Legendary member of the Wu-Tang Clan, Method Man, wraps up his latest music trilogy with Meth Lab Season 3: The Rehab. The 12-track, third installment in the Meth Lab series percolates nostalgia and attacks listeners with its ultra-rappy, hyper-lyrical verses. Including all of the classic hip-hop tropes, any true “head” has grown familiar with over the years, from the straightforward format of each song to the vocal doubles layered under the last words of every bar; this album immediately feels as though you’ve entered a time machine upon listening.
Although the punchlines and schemes are absolutely on point, as they always are with Mr. Mef, the construction of each song and the album as a whole leaves quite a bit to be desired. Including features on every track except for two, “Guillotine,” and “Training Day,” the album is definitely lacking that one stand-out song, chorus, or production to accompany Meth’s iconic cadences and tones. Furthermore, there were only a few references throughout the project that felt current and relevant, with the majority of the rhymes coming across as purposefully retro. In close comparison: Nas’ last three releases between 2020 and 2021, all did an incredible job of blending that gully, late 90’s, East Coast style with modern artists and frequencies.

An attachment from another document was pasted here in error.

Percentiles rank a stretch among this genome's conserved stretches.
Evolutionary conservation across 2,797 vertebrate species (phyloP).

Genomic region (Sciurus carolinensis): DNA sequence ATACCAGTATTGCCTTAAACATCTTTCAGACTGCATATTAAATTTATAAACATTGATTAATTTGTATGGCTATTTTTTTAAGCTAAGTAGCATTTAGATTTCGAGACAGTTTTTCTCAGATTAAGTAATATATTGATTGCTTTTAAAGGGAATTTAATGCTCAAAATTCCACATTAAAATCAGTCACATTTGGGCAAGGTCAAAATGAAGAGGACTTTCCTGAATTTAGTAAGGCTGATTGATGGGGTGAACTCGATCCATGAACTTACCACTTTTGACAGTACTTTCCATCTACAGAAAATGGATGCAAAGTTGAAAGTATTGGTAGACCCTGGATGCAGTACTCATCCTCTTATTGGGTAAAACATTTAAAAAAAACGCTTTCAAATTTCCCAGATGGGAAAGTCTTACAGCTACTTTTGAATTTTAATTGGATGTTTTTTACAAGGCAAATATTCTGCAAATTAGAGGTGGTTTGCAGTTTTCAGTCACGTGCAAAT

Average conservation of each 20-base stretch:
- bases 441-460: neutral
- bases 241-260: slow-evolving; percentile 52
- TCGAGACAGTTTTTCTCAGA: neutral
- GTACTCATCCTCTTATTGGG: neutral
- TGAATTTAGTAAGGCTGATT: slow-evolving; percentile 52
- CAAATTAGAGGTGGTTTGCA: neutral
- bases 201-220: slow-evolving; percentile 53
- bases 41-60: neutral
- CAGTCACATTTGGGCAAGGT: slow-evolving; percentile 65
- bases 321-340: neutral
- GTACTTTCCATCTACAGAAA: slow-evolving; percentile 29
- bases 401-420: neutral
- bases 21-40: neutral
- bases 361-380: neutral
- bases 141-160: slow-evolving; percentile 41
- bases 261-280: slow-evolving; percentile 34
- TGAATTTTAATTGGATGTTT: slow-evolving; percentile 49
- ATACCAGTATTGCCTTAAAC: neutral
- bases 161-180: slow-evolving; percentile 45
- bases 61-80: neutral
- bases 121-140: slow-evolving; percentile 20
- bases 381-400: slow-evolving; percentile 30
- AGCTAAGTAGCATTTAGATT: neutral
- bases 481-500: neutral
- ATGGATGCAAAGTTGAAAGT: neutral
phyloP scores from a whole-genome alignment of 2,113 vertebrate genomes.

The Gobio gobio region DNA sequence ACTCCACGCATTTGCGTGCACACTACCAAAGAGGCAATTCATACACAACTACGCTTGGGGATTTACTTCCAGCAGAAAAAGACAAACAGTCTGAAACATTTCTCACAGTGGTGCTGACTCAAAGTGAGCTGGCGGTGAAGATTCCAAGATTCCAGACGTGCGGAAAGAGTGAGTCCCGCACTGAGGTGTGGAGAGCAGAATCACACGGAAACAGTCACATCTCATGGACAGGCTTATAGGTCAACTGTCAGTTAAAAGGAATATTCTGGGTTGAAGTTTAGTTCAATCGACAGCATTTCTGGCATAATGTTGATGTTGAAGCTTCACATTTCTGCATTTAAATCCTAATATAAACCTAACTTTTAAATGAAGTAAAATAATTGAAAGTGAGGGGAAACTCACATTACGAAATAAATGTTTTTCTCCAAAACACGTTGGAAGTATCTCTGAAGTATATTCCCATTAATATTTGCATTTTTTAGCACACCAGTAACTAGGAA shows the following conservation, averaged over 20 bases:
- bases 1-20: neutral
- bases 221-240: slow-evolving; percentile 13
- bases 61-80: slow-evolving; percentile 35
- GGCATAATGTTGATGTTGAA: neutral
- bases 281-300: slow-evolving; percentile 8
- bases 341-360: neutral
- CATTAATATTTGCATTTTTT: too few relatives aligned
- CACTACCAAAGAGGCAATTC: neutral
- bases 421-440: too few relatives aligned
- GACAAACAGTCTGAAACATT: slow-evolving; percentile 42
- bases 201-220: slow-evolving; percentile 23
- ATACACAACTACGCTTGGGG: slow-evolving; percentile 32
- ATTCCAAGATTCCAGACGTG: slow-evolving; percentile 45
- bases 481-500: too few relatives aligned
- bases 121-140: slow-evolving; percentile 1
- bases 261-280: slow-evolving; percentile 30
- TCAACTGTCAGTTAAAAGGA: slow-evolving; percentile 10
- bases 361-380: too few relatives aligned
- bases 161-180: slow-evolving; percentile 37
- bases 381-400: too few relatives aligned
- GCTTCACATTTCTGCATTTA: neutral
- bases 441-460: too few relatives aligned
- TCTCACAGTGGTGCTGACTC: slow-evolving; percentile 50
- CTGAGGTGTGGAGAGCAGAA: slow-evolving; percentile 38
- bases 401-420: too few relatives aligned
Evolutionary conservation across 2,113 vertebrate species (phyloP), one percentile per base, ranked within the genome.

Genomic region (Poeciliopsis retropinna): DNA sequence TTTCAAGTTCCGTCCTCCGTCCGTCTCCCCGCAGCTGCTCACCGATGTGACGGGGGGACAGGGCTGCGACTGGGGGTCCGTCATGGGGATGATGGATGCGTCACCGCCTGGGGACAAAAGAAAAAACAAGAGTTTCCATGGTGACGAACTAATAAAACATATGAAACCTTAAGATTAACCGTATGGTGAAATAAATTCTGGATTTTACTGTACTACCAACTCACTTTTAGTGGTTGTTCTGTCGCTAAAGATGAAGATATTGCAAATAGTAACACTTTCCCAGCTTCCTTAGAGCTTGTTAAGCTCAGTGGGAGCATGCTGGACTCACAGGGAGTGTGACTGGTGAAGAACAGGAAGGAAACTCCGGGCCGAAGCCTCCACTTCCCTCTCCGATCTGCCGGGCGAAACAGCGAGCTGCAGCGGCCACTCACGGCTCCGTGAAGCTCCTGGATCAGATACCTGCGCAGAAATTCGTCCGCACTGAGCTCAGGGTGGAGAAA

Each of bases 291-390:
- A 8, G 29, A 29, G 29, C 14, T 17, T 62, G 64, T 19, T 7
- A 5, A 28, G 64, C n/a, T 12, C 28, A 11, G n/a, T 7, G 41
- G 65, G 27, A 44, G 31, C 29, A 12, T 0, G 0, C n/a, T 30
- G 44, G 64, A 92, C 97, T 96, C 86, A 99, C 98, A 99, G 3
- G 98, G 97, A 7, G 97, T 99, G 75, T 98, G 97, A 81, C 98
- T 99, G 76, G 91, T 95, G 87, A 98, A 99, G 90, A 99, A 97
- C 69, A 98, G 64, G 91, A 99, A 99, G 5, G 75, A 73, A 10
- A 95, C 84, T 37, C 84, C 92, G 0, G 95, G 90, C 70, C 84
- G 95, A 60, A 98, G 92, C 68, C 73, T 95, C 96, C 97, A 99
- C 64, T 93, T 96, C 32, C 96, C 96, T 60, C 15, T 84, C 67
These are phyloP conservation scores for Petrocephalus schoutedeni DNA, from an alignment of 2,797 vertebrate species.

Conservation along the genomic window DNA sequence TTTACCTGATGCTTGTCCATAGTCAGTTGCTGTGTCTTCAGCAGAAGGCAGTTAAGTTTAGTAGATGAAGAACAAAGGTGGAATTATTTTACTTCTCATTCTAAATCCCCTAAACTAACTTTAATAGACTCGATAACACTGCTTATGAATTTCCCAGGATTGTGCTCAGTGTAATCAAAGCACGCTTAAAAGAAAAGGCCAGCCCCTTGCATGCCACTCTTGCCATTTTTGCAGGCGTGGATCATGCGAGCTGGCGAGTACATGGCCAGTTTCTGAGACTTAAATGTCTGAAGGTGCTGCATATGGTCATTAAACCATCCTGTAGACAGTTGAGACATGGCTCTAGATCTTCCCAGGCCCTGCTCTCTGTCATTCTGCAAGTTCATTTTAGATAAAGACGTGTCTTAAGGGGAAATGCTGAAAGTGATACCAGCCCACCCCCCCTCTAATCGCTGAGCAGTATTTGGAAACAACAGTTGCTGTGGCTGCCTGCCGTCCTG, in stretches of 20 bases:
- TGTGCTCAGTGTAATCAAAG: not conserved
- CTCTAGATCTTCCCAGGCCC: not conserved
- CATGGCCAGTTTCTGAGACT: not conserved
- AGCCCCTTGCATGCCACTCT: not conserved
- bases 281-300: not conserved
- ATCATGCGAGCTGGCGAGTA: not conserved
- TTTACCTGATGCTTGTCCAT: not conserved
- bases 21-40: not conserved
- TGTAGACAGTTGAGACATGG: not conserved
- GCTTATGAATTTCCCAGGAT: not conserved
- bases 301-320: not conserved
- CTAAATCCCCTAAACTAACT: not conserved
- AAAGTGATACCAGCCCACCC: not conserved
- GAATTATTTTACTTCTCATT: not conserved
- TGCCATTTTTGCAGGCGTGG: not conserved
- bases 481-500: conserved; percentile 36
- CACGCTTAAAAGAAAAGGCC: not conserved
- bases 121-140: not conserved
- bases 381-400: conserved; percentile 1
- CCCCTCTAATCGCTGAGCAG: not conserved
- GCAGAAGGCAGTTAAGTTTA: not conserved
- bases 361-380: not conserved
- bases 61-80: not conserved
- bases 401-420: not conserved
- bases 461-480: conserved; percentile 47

Meth Lab 3, however, if thrown into a shuffle of Hip-Hop songs from the early 2000s, would not be distinguishable as something created two decades later. This effort seems intentional, which is expected as Meth has never strayed far from his roots, but renders the album as more of a mixtape. Even though I did enjoy experiencing the album, there were no songs that made me feel like I had to give it a relisten. With awesome features and lyrics from legends like KRS-One, Jadakiss, and Iron Mic shining on Meth Lab 3, the overall engineering of the album wasn’t of the same calibre. That old-school, vinyl sound was captured and is definitely a positive for an album of this ilk. However, unfortunately, a lot of the verses weren’t mixed properly with volume levels being out of whack. This is especially noticeable in the song “Training Day” as Method Man’s vocals were drowned out by the intense beat he raps over. Overall, this album is great for old-school, boom bap fans who enjoy a good throwback but will not be considered a “must listen” in the annals of hip-hop history.